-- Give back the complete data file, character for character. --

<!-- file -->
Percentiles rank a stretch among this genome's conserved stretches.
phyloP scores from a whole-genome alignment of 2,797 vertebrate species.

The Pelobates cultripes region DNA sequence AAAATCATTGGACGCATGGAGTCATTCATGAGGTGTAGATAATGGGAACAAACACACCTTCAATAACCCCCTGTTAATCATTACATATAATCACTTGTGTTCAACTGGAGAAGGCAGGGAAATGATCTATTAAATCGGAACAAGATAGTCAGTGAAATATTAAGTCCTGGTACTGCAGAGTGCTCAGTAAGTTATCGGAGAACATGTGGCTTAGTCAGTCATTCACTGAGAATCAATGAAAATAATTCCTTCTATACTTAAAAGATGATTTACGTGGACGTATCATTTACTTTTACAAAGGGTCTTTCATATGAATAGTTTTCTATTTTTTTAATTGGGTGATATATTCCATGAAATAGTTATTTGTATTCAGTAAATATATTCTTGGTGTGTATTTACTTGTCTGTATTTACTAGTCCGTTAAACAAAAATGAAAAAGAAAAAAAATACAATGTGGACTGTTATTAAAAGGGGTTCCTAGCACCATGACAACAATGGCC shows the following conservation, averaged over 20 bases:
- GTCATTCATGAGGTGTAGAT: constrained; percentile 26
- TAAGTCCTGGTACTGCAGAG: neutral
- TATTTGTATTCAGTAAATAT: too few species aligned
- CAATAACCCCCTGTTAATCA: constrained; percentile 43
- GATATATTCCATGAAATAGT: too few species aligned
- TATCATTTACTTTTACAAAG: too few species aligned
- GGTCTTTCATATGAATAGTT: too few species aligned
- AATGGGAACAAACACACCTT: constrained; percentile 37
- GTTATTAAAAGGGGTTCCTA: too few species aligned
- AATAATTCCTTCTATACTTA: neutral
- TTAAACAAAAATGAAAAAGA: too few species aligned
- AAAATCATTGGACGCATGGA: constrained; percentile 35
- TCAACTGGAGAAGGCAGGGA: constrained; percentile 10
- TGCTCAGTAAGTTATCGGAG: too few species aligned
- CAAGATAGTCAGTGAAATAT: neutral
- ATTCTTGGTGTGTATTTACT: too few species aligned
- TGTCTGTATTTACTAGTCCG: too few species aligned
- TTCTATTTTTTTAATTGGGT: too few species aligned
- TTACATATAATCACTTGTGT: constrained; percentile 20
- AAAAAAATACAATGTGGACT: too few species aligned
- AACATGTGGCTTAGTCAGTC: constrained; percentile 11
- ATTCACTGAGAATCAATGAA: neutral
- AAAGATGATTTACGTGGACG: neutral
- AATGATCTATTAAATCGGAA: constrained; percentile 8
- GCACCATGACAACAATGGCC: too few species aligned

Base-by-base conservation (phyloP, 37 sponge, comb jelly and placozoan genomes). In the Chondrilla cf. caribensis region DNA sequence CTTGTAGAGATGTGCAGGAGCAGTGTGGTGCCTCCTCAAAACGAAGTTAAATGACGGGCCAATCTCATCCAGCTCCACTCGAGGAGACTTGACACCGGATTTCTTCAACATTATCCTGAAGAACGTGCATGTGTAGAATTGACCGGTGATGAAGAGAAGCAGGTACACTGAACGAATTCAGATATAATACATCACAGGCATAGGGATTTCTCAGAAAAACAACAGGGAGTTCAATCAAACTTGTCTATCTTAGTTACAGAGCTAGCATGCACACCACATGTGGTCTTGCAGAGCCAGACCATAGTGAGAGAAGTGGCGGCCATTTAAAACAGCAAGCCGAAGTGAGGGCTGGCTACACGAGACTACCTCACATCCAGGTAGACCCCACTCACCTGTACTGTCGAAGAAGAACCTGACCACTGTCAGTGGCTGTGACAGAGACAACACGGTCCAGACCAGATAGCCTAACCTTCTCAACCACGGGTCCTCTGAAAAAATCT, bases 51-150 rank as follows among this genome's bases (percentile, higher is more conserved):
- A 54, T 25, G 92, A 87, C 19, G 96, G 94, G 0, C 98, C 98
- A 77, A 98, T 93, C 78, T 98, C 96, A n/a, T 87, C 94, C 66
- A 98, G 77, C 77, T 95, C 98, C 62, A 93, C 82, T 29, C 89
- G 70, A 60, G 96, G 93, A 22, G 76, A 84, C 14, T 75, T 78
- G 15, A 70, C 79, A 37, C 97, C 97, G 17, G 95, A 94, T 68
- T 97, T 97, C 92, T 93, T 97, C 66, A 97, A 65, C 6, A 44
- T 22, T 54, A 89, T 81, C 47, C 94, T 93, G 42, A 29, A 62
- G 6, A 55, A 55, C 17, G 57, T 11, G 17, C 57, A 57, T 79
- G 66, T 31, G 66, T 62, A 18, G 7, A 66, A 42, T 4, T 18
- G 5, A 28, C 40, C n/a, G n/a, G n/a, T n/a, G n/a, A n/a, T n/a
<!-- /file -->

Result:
Percentiles rank a stretch among this genome's conserved stretches.
phyloP scores from a whole-genome alignment of 2,797 vertebrate species.

The Pelobates cultripes region DNA sequence AAAATCATTGGACGCATGGAGTCATTCATGAGGTGTAGATAATGGGAACAAACACACCTTCAATAACCCCCTGTTAATCATTACATATAATCACTTGTGTTCAACTGGAGAAGGCAGGGAAATGATCTATTAAATCGGAACAAGATAGTCAGTGAAATATTAAGTCCTGGTACTGCAGAGTGCTCAGTAAGTTATCGGAGAACATGTGGCTTAGTCAGTCATTCACTGAGAATCAATGAAAATAATTCCTTCTATACTTAAAAGATGATTTACGTGGACGTATCATTTACTTTTACAAAGGGTCTTTCATATGAATAGTTTTCTATTTTTTTAATTGGGTGATATATTCCATGAAATAGTTATTTGTATTCAGTAAATATATTCTTGGTGTGTATTTACTTGTCTGTATTTACTAGTCCGTTAAACAAAAATGAAAAAGAAAAAAAATACAATGTGGACTGTTATTAAAAGGGGTTCCTAGCACCATGACAACAATGGCC shows the following conservation, averaged over 20 bases:
- GTCATTCATGAGGTGTAGAT: constrained; percentile 26
- TAAGTCCTGGTACTGCAGAG: neutral
- TATTTGTATTCAGTAAATAT: too few species aligned
- CAATAACCCCCTGTTAATCA: constrained; percentile 43
- GATATATTCCATGAAATAGT: too few species aligned
- TATCATTTACTTTTACAAAG: too few species aligned
- GGTCTTTCATATGAATAGTT: too few species aligned
- AATGGGAACAAACACACCTT: constrained; percentile 37
- GTTATTAAAAGGGGTTCCTA: too few species aligned
- AATAATTCCTTCTATACTTA: neutral
- TTAAACAAAAATGAAAAAGA: too few species aligned
- AAAATCATTGGACGCATGGA: constrained; percentile 35
- TCAACTGGAGAAGGCAGGGA: constrained; percentile 10
- TGCTCAGTAAGTTATCGGAG: too few species aligned
- CAAGATAGTCAGTGAAATAT: neutral
- ATTCTTGGTGTGTATTTACT: too few species aligned
- TGTCTGTATTTACTAGTCCG: too few species aligned
- TTCTATTTTTTTAATTGGGT: too few species aligned
- TTACATATAATCACTTGTGT: constrained; percentile 20
- AAAAAAATACAATGTGGACT: too few species aligned
- AACATGTGGCTTAGTCAGTC: constrained; percentile 11
- ATTCACTGAGAATCAATGAA: neutral
- AAAGATGATTTACGTGGACG: neutral
- AATGATCTATTAAATCGGAA: constrained; percentile 8
- GCACCATGACAACAATGGCC: too few species aligned

Base-by-base conservation (phyloP, 37 sponge, comb jelly and placozoan genomes). In the Chondrilla cf. caribensis region DNA sequence CTTGTAGAGATGTGCAGGAGCAGTGTGGTGCCTCCTCAAAACGAAGTTAAATGACGGGCCAATCTCATCCAGCTCCACTCGAGGAGACTTGACACCGGATTTCTTCAACATTATCCTGAAGAACGTGCATGTGTAGAATTGACCGGTGATGAAGAGAAGCAGGTACACTGAACGAATTCAGATATAATACATCACAGGCATAGGGATTTCTCAGAAAAACAACAGGGAGTTCAATCAAACTTGTCTATCTTAGTTACAGAGCTAGCATGCACACCACATGTGGTCTTGCAGAGCCAGACCATAGTGAGAGAAGTGGCGGCCATTTAAAACAGCAAGCCGAAGTGAGGGCTGGCTACACGAGACTACCTCACATCCAGGTAGACCCCACTCACCTGTACTGTCGAAGAAGAACCTGACCACTGTCAGTGGCTGTGACAGAGACAACACGGTCCAGACCAGATAGCCTAACCTTCTCAACCACGGGTCCTCTGAAAAAATCT, bases 51-150 rank as follows among this genome's bases (percentile, higher is more conserved):
- A 54, T 25, G 92, A 87, C 19, G 96, G 94, G 0, C 98, C 98
- A 77, A 98, T 93, C 78, T 98, C 96, A n/a, T 87, C 94, C 66
- A 98, G 77, C 77, T 95, C 98, C 62, A 93, C 82, T 29, C 89
- G 70, A 60, G 96, G 93, A 22, G 76, A 84, C 14, T 75, T 78
- G 15, A 70, C 79, A 37, C 97, C 97, G 17, G 95, A 94, T 68
- T 97, T 97, C 92, T 93, T 97, C 66, A 97, A 65, C 6, A 44
- T 22, T 54, A 89, T 81, C 47, C 94, T 93, G 42, A 29, A 62
- G 6, A 55, A 55, C 17, G 57, T 11, G 17, C 57, A 57, T 79
- G 66, T 31, G 66, T 62, A 18, G 7, A 66, A 42, T 4, T 18
- G 5, A 28, C 40, C n/a, G n/a, G n/a, T n/a, G n/a, A n/a, T n/a